What’s bugging you? Is there a situation at work or elsewhere that is stuck in your mind? You know, the loop of an idea that gets wedged into your noggin and played on repeat. It’s likely something to figure-out or confront or resolve or explore, but, somehow, you haven’t talked about it. Sometimes not talking is fine – talk for the sake of talking is not always useful. But avoiding a conversation can be a waste of time.
I’m willing to bet that if you are spending your time not discussing an idea or addressing an issue, you are also spending energy to do the same thing. It’s takes effort to simultaneously think about a topic and not talk about it. It’s a lot of inefficient work. So, what would I recommend? Start talking and do it well.
“Fine,” you say. “But when I start talking about this loop in my head, things might get awkward.” I totally understand – I’ve had my share of bad conversations because I opened my mouth at imprudent times or without much organized forethought. There are a few things you can do to help get yourself set-up to have conversations that work. Here’s the first thing to think about:
It sounds obvious, but it’s often overlooked. Break it down like this:
1) What’s your vision of the situation?
- In your mind’s eye, what is the best outcome? See it as an image – a painting, a photo, a symbol – find a something that represents what you want.
- Having a visual anchor helps your brain help you by engaging the visual cortex – a picture is worth a thousand words and millions of neurons.
2) Ask basic questions: Who, What, Where, When, Why, How & If, then
- Just the facts, ma’am
- Think with a curious and investigative mind then sift through the superfluous stuff to get to the salient points
- Write this down
3) Relate these answers to your vision
- Does your answer to the question “where” align with your vision of your desired outcome?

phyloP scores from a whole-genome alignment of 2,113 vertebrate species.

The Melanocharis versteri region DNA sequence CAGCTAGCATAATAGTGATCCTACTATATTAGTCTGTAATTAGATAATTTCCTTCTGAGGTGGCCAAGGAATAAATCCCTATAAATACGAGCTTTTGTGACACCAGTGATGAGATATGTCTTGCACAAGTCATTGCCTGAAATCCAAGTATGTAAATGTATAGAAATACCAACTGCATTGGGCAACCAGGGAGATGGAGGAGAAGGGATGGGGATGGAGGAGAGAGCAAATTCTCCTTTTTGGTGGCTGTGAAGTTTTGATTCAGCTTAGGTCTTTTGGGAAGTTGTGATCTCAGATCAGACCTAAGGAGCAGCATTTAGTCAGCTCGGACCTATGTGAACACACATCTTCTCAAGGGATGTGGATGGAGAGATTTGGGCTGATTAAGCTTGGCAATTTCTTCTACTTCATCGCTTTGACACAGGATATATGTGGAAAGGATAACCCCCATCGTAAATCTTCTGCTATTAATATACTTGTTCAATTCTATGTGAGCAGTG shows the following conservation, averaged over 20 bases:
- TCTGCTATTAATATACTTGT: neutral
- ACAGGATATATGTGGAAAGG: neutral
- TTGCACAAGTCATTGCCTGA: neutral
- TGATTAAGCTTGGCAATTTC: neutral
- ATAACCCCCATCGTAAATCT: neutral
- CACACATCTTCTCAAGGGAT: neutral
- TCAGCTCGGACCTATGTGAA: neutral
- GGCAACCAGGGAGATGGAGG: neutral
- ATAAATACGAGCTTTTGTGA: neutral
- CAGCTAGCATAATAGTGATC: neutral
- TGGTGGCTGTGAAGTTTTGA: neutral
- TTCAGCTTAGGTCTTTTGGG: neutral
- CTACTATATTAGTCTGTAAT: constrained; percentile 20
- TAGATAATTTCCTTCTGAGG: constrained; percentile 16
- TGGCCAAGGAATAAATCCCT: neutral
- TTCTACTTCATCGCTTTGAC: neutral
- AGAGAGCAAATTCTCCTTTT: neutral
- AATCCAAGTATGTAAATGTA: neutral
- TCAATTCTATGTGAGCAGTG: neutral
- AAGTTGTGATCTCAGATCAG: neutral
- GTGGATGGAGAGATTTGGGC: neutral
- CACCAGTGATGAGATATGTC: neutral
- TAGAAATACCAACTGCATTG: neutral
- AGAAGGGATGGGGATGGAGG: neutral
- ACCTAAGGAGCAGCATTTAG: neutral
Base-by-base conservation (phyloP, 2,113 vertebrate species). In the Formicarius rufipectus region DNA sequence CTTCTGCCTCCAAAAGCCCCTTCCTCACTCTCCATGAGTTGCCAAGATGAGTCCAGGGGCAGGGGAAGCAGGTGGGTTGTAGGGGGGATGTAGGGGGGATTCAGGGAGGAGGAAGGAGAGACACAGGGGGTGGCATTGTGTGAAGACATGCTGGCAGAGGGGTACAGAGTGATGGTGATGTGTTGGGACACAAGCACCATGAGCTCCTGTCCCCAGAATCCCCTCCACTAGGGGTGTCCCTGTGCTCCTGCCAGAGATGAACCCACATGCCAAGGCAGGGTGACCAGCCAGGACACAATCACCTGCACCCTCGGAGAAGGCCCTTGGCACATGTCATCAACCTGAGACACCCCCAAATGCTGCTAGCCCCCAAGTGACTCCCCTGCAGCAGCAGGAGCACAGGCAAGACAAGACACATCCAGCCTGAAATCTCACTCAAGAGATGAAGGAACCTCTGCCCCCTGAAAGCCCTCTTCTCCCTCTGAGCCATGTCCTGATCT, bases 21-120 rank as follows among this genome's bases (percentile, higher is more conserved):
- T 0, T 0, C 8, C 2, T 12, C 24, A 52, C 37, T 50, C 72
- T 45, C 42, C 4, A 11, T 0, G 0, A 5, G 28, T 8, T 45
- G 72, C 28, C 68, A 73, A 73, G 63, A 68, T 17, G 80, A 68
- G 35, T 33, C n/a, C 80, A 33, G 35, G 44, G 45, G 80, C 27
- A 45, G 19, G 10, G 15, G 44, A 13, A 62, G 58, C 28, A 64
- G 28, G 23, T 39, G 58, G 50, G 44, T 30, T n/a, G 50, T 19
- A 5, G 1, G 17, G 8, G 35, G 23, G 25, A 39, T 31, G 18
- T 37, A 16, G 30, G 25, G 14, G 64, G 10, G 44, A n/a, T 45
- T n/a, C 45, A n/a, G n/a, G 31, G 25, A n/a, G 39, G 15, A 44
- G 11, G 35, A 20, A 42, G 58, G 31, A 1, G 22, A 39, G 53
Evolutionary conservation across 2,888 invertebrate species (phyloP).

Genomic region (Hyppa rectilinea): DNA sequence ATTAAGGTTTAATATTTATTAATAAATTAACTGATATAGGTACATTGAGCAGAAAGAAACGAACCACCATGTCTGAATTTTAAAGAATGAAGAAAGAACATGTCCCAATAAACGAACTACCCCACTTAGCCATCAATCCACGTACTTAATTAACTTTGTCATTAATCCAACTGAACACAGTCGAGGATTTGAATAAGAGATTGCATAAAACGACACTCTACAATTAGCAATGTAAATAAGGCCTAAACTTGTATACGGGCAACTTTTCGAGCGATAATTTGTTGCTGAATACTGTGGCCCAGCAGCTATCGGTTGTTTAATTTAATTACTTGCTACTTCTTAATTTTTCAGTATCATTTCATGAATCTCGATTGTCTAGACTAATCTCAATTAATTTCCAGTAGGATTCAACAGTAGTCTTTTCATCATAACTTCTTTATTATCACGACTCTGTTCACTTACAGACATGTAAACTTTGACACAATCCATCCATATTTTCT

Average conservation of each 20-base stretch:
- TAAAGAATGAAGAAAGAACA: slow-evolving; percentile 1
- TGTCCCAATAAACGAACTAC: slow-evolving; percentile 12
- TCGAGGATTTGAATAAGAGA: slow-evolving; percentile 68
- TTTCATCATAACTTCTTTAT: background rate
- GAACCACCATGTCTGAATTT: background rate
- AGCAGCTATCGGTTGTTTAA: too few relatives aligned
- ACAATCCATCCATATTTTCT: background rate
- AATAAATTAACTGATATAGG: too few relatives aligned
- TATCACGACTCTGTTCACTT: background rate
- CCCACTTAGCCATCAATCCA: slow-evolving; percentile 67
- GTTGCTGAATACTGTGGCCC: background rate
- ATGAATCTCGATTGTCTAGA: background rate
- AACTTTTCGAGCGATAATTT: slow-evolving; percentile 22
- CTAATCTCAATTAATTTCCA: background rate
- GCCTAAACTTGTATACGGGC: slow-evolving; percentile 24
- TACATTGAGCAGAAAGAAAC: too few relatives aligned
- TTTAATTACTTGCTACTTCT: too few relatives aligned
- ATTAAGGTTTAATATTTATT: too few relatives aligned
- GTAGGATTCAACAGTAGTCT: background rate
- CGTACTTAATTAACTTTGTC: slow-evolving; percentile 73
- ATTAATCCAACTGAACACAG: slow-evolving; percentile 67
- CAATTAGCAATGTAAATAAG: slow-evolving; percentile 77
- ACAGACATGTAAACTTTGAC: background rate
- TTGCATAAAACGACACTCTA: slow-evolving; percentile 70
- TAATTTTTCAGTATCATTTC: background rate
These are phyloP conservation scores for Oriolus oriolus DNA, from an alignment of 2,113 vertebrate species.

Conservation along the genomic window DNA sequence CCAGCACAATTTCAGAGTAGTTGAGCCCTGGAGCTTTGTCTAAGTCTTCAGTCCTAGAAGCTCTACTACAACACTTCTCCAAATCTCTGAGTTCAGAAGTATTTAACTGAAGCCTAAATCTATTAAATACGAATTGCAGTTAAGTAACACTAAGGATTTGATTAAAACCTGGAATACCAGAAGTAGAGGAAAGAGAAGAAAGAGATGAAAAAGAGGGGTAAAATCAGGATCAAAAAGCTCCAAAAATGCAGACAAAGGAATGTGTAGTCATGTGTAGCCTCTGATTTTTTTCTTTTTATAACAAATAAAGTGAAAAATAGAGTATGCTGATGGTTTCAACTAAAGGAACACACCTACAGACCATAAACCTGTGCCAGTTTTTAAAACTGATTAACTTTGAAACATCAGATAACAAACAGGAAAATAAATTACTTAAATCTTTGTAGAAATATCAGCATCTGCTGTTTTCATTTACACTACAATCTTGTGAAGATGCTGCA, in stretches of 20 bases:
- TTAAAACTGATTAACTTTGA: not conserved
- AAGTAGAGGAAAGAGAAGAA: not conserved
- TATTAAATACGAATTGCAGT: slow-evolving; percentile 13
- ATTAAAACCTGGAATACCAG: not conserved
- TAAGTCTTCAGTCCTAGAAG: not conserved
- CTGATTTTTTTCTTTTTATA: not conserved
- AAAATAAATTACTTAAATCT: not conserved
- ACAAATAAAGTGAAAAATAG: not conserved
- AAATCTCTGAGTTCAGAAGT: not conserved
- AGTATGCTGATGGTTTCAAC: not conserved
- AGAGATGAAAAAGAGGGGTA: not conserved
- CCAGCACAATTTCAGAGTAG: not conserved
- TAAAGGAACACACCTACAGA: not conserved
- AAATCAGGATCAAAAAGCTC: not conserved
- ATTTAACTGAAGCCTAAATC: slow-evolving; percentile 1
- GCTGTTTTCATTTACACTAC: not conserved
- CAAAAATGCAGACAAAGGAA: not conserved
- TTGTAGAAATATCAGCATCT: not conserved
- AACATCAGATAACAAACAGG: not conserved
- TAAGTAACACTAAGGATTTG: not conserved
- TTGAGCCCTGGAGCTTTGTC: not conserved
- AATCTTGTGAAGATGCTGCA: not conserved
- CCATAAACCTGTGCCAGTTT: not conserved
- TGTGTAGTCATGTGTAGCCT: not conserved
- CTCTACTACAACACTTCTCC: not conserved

- If so, great; if not – it can be a point to discuss, clarify and resolve.
4) How do you feel about the topic? (Yes, I asked how you feel)
- People get stuck trying to eliminate emotions and feelings from their conversations because we expect them to be volatile. They don’t have to be!
- Emotions are valuable data if you actually notice them and treat them as such: “I feel a little worried about our launch date,” or “I am really happy about the team I’m working with.”
- Worried and happy are data points, just like there are three people on this team and the launch date is June 1.
- If you ignore any of that data, it makes success and clear communication harder
- Including the data of emotion into your clear communication can help you provide a well-rounded view of what you want to communicate
- The data of emotion helps you connect back to your vision
- Also, you cannot make a decision without an emotion. Really. Neurologically, it cannot be done.
- Knowledge is power
5) Organize all of this data into a clear idea – boil it down to its essence
- Write this down, sketch-it, get crazy with post-it notes – whatever will work for you. Just get the clear data where you can see it.
- Then consolidate your information to a single sentence (a long sentence is fine, but try to keep it focused).
6) Share that clear idea with the people who need it.
- Schedule a time to start the conversation…
…this is the beginning. Up next: setting expectations in conversation.
 Damasio, A. R. (2003). Looking for Spinoza: joy, sorrow and the feeling brain. Orlando: Harcourt Inc.; Damasio, A. R. (1999). The feeling of what happens : Body and emotion in the making of consciousness. New York : Harcourt Brace